Thomas said she participated in the march "because it was the most important thing that I could be doing to confirm women’s advancement -- that  this new administration has threatened. I am grateful to the organizers who arranged this Sister March. It became more relevant and meaningful to millions worldwide than I had realized."

The Minerick family of Houghton was one of many families who marched together on the bridge. Madison Minerick, 10, was proud of the sign she made:

Rob and Adrienne Minerick pause on the bridge for a photo with their children, Madison, 10, and Luke, 6.

"I'd like equal rights when I'm older," Madison said in explanation of her sign.

Her Mom, Adrienne, said the family discussed some of the issues together before coming to the march, such as the fact that women earn 79 cents on a dollar earned by men.

Marlys Bacon of Houghton carried a brightly colored sign that matched her garb:

Marlys Bacon of Houghton displays her sign for passing traffic on the Lift Bridge.

"I don't think women should have to ask men what we can do with our bodies," Bacon said.

Jessica Anderson and her daughter, Aubrey Anderson, of South Range, marched together, displaying their signs.

Jessica Anderson, left, and her daughter, Aubrey Anderson, came from South Range to join the Sister March.

"I'm here because women are the backbone of the country -- any country," Jessica said.

The progress of the country depends on women, she added, because they raise the future leaders.

During the march, more and more participants joined, slowing the pace while marchers at the front of the line crossed U.S. 41 to continue on the other side of the bridge for the return to Houghton.

The Sister March in Houghton on the Portage Lift Bridge slows down at a few points while marchers on one side of the bridge wait for many of those at the head of the march to cross traffic safely to the other side of the street. Eventually participants stood or walked on both sidewalks lining the bridge. In this video clip a few latecomers hurry up an icy hill to join the march.

Pastor Bucky Beach of Good Shepherd Lutheran Church in Houghton carried a rainbow flag in the march.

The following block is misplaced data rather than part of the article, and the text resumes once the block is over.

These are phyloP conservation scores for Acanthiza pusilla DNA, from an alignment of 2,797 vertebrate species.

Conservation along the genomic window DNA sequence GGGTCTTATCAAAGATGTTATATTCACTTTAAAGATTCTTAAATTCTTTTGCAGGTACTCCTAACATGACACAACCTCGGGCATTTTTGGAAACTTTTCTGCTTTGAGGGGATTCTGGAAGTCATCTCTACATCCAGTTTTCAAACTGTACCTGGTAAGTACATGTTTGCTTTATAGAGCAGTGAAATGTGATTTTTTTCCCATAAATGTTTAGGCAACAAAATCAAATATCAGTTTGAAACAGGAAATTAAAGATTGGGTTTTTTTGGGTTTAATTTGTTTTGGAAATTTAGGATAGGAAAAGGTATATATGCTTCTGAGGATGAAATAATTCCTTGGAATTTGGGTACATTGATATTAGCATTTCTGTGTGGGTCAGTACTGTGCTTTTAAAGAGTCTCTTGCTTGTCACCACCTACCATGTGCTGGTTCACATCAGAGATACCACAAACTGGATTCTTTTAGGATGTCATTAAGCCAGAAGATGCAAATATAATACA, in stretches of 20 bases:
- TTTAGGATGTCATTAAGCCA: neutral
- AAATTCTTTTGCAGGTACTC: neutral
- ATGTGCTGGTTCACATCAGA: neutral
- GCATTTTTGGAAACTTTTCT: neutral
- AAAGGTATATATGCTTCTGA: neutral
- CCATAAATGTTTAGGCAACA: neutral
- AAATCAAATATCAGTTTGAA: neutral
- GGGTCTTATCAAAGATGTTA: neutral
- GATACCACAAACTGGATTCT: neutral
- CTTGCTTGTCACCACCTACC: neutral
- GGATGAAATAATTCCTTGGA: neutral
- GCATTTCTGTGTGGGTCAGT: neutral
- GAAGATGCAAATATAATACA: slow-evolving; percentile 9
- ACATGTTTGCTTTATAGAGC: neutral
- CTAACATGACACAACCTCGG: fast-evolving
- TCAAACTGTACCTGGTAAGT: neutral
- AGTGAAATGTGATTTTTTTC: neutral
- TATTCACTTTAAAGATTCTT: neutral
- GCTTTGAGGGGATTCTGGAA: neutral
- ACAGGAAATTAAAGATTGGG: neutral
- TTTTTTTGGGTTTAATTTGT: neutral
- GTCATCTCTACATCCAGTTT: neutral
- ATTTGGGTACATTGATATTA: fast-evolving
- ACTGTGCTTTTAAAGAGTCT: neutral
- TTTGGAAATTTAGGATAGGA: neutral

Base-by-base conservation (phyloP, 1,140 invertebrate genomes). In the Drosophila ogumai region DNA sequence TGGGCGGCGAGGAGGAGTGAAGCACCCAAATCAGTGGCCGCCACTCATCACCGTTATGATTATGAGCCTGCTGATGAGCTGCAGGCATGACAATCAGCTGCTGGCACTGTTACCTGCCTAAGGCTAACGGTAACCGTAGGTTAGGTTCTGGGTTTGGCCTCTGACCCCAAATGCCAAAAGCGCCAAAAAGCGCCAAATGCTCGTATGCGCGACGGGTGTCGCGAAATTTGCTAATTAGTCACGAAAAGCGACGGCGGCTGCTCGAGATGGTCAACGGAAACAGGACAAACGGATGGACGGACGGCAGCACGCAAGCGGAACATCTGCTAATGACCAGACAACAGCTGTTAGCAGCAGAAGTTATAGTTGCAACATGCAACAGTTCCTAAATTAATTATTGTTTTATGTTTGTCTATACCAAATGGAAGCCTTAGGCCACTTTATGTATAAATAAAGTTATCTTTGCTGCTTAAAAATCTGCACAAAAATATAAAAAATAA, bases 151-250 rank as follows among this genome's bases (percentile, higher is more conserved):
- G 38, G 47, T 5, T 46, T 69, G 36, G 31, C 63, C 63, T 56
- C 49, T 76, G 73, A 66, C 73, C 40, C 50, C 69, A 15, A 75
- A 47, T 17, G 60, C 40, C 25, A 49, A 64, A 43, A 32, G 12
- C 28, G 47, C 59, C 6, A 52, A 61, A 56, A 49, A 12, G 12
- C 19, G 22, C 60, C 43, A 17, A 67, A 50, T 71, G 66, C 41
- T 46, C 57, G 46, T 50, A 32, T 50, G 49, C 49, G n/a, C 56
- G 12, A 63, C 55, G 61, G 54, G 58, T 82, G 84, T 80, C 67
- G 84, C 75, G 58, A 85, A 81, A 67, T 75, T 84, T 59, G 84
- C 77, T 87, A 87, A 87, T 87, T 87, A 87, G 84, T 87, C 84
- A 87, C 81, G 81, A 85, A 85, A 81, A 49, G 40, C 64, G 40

"Women's rights are all people's rights," Beach noted. "Women's issues are all people's issues. The rainbow flag represents that we need to stand together, not apart."

Bucky Beach, pastor of Good Shepherd Lutheran Church, carries a rainbow flag representing unity. Pictured with him, from left, are David Hall and his wife, Dana Van Kooy, of Houghton and Ramon Fonkoué of Cameroun, Michigan Tech associate professor of French language and French and Francophone culture and literature.

Keren Tischler of Hancock carried a world flag in the march, reflecting her concern for the planet.

Keren Tischler of Hancock carries a world flag across the Lift Bridge during the march.

"I participated in the Sister March because showing up feels like the right action right now," Tischler said. "I think our planet and its occupants need help bringing voice to matters that involve dignity, respect and stewardship. Seeing both sides of the bridge packed with people made me proud of our community."

Krissy Sundstrom of Houghton and Kayla Cowan of Calumet carried signs supporting women's issues.

Kayla Cowan of Calumet, left, and Krissy Sundstrom of Houghton display their signs of concern for women's issues. In the background, carrying her colorful Kindness sign, is Susan Dlutkowski of Stanton Township. Susan's husband, Dave Harmon, and their two daughters also participated in the march.

"I am here to stand in solidarity with the women and families who are marching in D.C.," Krissy Sundstrom told Keweenaw Now. "This event has been filled with friendship, kindness, and positive energy. It has been a wonderful experience!"

More photos:

More colorful signs of solidarity.

Gloria Melton, retired Michigan Tech dean of students, with her sign.